It wasn’t long ago that presidential election analysts focused on the state of each campaign’s “ground game” to predict the likely victor. In fact, the two parties have competed for nearly two decades to put together the most effective field operation to register new voters and mobilize them to vote for their favored candidate.
Under the tutelage of longtime GOP operative Karl Rove, George W. Bush pioneered this aspect of presidential campaigning to great effect in 2000 and 2004. Stung by their losses in both years, Democrats went to school on Rove’s campaign tactics and fashioned their own comprehensive playbook. Advisers to Barack Obama, many of them former grassroots organizers like David Axelrod, as well as veterans of Howard Dean’s unsuccessful 2004 primary campaign, put together the most sophisticated ground game in American history and rolled over John McCain’s paltry field operation to victory in 2008.
In the last two election cycles, Democrats seem to have forgotten the sources of their own success, while it’s the Republicans who have gone to school. In 2016, Donald Trump barnstormed through the Rust Belt while an overconfident Hillary Clinton largely dithered. The pattern seems to be repeating itself in the 2020 election, with Election Day less than two weeks away and voting already underway in many states. Trump is flooding the Rust Belt with campaign organizers to register and turn out new voters while Joe Biden, who seems to loathe retail campaigning altogether, is relying on a massive “air war” on television.
True, Biden, like Obama, has a well-funded digital operation. But it’s Trump who is knocking on doors, putting up yard signs, and resuming nonstop campaign rallies in small rural towns to fire up his base and mobilize support for his re-election.
The national news media seems oblivious to the potential implications of Biden’s inability—or unwillingness—to wage the ground war. Sensing his disadvantage, Biden in recent weeks has begun showing up to campaign in battleground states but his presence is belated and episodic. Trump has visited these same locales again and again over a period of many months, creating a groundswell of support. While liberal pundits increasingly highlight Biden’s apparent lead in national polling, Trump is still slightly ahead of where Clinton was polling in the battleground states in 2016.
Trump’s remarkable advantage over Biden in the area of voter registration is one of the great untold stories of this election. In some battleground states, the margin of difference between Trump and Biden in voter registration is more than enough to tilt the election the president’s way, assuming these new voters actually cast their ballots. Most of the current polling fails to account for Trump’s profound registration advantage. Pollsters typically use a sampling frame of “likely” voters, which screens in respondents who have voted previously but fails to include first-time voters. Many of the polls that use a “registered” voter sampling frame may not capture the newest voters, either. As a result, there’s likely a Trump undercount of a significant margin in 2020 just as there was in 2016.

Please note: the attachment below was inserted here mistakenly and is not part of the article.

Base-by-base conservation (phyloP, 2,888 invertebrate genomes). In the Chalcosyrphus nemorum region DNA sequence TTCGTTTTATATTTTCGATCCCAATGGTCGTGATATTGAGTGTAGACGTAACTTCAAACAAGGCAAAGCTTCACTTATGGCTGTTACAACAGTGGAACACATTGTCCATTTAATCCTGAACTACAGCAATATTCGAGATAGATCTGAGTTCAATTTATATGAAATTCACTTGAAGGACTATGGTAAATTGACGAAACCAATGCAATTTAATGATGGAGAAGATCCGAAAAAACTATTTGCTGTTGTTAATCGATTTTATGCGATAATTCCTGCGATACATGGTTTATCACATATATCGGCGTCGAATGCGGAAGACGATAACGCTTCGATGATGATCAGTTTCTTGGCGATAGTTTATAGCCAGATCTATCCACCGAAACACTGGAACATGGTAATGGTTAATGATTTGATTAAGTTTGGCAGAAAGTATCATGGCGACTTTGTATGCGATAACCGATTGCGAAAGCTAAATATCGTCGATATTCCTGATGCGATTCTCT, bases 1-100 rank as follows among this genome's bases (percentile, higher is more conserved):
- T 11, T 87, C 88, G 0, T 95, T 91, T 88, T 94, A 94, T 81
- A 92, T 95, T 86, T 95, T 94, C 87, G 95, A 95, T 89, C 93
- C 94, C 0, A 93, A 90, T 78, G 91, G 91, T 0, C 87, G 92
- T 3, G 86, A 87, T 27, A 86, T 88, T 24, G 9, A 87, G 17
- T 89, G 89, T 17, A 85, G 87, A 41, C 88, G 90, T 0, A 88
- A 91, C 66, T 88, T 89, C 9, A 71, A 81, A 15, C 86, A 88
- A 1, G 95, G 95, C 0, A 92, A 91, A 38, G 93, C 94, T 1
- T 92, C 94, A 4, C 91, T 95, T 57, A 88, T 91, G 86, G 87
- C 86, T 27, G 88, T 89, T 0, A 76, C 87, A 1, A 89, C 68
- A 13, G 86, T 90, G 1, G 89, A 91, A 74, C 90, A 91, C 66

The Democrats’ zealous support for mail-in voting could well come back to haunt them. Trump and Biden have argued over the potential for fraud but that’s not the real issue. The U.S. postal system has never tried to handle this volume of mail during an election—not even close. And the results from a spate of recent state and local elections suggests that a relatively high percentage of ballots may be invalidated due to mismatched names and addresses and other errors. Trump will likely have a stronger lead based on the on-site voting giving him leverage and bragging rights as irregularities in mail in voting are reviewed. Ultimately a conservative-aligned Supreme Court may be compelled to intervene.
For all of these reasons, Trump, despite appearances, may well be in a much stronger position in this race than anyone, including GOP skeptics, imagines. Trump still enjoys a 45-46 percent favorability rating from the national electorate, which is consistent with the rate that incumbents en route to re-election typically earn. Jimmy Carter in 1980 and George H.W. Bush in 1992 had fallen into the low 30s. Trump, despite the U.S. media’s massive campaign against him, is more than holding his own.
This election year, like 2016, is likely to provide another spate of useful lessons about the power of a campaign ground game. It will also highlight yet again the importance of new unregistered voters in shaping the final outcome. Trump’s victory in 2016 was no fluke. While the mainstream media continues to focus on suburban women and seniors, it’s the non-college educated voters in rural areas who see the irascible Trump as their best hope for an America that reflects their own enduring values and dreams.
It turns out that these voters are still the single largest chunk of the U.S. electorate—about one-fifth according to some estimates, but possibly as high as one-third. Trump understands far better than liberal Democrats not just their demographic weight but their political potential. Unless and until Democrats can develop the same commitment to reaching and mobilizing these voters on the ground as Trump can, their hold on political power will remain fragile, even if they somehow manage to win this November.